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1854 TREATY AUTHORITY

1854 Treaty Authority News

News and information from 1854 Treaty Authority
Jun
08

Boater Safety with Bois Forte

BBQ and Boating Safety, 5-7pm 

June 22nd, 2021; Vermilion Community Center
June 24th, 2021; Nett Lake RTC
 
*Register by June 18th! Call/Text Jill: 218-410-3293

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621 Hits
Jun
01

1854 News, Niibin 2021

1854 Treaty Authority's 2021 Niibin (summer) newsletter is NOW AVAILABLE.

It features an update on 1854-Duluth office COVID-19 policy. Check out seasonal reminders, such as how to access treaty camping opportunities in the Superior National Forest, what ‘treaty access’ to the Boundary Waters Canoe Area Wilderness entails, and tips on boating safely. Meet our seasonal Resource Management staff, and learn how 1854 is doing our part to educate the 117th congress and the new administration of their trust responsibilities.

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446 Hits
May
24

Treaty 101

Need a refresher on the 1854 Treaty and what it means for you? Join the Iron Range 'We Are Water' speaker series Zoom Webinar this Thursday May 27th at 6pm! 1854 Treaty Authority Education/Outreach staff break down some of the misconceptions and interpret the case law that gave rise to our organization and snapshots of how we work to protect the culturally significant resources on ceded lands.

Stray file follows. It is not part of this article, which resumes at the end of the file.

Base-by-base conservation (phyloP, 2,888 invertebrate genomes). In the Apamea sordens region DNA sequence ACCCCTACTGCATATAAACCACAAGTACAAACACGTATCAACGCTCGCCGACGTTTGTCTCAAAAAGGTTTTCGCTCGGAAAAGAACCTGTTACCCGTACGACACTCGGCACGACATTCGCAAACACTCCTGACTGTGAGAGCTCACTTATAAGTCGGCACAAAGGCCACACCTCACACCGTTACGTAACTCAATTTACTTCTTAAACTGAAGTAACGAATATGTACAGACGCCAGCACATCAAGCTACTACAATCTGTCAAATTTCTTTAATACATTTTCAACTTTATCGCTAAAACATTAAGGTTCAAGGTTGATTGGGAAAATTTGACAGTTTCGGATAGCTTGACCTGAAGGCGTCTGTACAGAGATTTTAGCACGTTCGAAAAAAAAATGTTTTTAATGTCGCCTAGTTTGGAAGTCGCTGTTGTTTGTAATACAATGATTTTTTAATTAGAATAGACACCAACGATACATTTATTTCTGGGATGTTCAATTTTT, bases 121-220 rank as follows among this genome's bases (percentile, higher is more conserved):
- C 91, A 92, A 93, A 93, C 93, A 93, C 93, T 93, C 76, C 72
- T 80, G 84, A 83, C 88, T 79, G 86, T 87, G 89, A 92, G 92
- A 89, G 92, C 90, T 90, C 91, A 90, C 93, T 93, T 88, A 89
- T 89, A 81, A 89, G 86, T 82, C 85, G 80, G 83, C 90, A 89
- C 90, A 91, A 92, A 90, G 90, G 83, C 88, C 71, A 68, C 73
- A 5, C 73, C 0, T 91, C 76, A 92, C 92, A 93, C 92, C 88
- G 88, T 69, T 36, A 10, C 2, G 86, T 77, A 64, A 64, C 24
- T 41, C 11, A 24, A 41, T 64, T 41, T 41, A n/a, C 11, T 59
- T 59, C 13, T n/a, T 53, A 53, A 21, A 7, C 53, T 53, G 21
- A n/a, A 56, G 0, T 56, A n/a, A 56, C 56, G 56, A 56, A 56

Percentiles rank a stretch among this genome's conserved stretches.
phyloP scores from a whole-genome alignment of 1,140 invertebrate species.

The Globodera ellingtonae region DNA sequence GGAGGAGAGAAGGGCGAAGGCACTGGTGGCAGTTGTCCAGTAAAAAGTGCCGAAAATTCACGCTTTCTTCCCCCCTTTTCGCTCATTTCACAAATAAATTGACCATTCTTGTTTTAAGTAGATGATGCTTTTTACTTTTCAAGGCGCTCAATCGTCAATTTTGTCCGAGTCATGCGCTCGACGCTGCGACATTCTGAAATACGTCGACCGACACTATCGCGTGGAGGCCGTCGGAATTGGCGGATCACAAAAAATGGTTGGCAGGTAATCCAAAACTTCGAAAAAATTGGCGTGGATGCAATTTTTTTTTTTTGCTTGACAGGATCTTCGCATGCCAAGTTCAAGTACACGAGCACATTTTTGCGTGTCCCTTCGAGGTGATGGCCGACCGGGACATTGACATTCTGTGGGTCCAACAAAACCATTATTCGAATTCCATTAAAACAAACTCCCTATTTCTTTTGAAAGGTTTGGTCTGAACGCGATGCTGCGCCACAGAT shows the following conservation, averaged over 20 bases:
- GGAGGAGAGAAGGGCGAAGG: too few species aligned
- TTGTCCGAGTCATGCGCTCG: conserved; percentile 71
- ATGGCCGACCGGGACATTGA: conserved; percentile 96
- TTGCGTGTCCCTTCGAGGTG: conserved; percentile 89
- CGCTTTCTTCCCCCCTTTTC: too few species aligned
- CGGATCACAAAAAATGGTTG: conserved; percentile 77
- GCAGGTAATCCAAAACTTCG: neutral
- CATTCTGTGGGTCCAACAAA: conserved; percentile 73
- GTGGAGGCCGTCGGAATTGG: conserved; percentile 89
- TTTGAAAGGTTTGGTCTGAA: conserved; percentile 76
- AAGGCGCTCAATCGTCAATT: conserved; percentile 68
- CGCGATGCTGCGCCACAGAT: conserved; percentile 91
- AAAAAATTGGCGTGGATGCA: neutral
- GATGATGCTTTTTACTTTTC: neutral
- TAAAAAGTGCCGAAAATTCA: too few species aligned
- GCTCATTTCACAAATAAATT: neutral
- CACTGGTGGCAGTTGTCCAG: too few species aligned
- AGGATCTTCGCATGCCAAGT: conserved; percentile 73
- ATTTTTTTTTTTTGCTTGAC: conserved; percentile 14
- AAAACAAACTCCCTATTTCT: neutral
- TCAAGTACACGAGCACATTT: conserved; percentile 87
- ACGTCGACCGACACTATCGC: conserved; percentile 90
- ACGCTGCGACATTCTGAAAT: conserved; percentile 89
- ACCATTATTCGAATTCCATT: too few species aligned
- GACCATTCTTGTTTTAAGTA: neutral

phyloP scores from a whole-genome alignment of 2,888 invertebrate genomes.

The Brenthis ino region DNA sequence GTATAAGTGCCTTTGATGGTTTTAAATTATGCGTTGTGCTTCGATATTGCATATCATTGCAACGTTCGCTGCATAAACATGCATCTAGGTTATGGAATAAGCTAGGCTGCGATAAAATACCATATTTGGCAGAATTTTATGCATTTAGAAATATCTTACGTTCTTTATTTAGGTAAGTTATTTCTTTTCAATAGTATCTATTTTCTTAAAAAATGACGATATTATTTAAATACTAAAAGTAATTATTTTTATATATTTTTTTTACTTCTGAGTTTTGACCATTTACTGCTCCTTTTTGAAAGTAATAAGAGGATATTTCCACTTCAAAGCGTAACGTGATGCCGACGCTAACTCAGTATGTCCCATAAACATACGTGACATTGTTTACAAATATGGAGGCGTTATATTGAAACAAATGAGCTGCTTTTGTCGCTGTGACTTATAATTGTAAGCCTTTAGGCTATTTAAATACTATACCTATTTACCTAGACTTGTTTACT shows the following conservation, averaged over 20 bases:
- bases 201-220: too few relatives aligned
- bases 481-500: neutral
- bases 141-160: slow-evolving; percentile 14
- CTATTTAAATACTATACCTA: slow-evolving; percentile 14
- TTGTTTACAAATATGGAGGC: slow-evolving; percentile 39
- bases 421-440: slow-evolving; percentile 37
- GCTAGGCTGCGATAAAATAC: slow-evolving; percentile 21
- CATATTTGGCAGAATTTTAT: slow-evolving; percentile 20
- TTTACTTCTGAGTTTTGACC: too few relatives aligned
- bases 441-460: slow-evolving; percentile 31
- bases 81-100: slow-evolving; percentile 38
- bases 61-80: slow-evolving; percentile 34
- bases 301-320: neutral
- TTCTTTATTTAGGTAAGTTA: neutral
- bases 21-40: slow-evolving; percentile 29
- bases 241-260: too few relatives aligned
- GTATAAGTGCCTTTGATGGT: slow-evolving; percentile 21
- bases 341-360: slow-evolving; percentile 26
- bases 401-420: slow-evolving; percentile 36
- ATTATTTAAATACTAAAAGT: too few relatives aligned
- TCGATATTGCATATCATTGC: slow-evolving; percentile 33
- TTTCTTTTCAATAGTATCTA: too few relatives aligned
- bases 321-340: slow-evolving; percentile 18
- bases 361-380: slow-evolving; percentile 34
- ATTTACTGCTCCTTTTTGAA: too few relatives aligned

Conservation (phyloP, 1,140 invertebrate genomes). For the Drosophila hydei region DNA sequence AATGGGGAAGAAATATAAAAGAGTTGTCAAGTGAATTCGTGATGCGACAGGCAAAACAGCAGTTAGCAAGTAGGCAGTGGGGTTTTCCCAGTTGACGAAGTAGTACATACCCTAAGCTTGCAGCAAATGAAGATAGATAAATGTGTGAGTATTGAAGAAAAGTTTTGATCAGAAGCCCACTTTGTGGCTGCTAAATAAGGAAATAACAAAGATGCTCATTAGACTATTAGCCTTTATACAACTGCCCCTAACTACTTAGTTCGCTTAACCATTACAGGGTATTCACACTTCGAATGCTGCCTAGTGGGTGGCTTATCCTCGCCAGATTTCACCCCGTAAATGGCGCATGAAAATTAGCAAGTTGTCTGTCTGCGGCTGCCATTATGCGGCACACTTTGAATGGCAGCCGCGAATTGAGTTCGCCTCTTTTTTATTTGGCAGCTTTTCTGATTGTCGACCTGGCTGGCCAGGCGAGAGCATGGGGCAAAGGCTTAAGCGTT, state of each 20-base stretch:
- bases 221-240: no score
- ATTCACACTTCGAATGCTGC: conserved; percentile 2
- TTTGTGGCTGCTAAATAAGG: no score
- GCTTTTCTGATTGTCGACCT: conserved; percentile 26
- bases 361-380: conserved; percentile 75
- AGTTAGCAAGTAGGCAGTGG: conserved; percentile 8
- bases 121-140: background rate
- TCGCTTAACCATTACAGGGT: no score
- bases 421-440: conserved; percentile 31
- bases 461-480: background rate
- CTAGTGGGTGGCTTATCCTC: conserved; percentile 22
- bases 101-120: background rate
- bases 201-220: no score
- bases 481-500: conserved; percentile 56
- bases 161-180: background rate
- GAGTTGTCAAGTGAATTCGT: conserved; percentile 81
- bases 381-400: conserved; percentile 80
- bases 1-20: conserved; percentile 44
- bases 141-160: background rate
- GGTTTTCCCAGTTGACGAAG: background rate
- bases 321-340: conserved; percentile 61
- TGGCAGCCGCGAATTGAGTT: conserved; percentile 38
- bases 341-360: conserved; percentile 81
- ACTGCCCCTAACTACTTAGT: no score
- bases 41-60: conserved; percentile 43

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582 Hits
May
13

Minnesota's Aerial Moose Survey

The science behind protecting these gentle giants

Experience the StoryMap HERE

 

 

 

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416 Hits
May
12

Bad River Natural Resources Vacancies

The Bad River Band of Lake Superior Tribe of Chippewa Indians in hiring a Wetland Specialist and a Water Resources Program Manager (full annoucement through the links - first page ONLY of vacancies below).

Bad River Application for Employment

 

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425 Hits
May
05

1854 ID's in NETT LAKE

We continue our tour, this time to NETT LAKE on Thursday, May 6th. Need to update your 1854 ID card? We will be at the Tribal Government Center from 11am-6pm.
 
*Please note that 1854 ID cards will not be issued from the 1854 Treaty Authority Duluth-office on Thursday, May 6th.
 
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552 Hits
May
03

Grand Portage Band Website

The Grand Portage Band of Lake Superior Chippewa recently launched a website! Stay up to date on community, government, employment, tribal programs and land/resources. Click the image below to check it out:

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403 Hits
Apr
28

Tomorrow, 4/29, 12pm-1pm: Science Thursday presents MANOOMIN

Join us for 'Science Thursdays' via Facebook Live! 1854 Biologist, Darren Vogt, shares "all things rice" with The Nature Conservancy of Minnesota.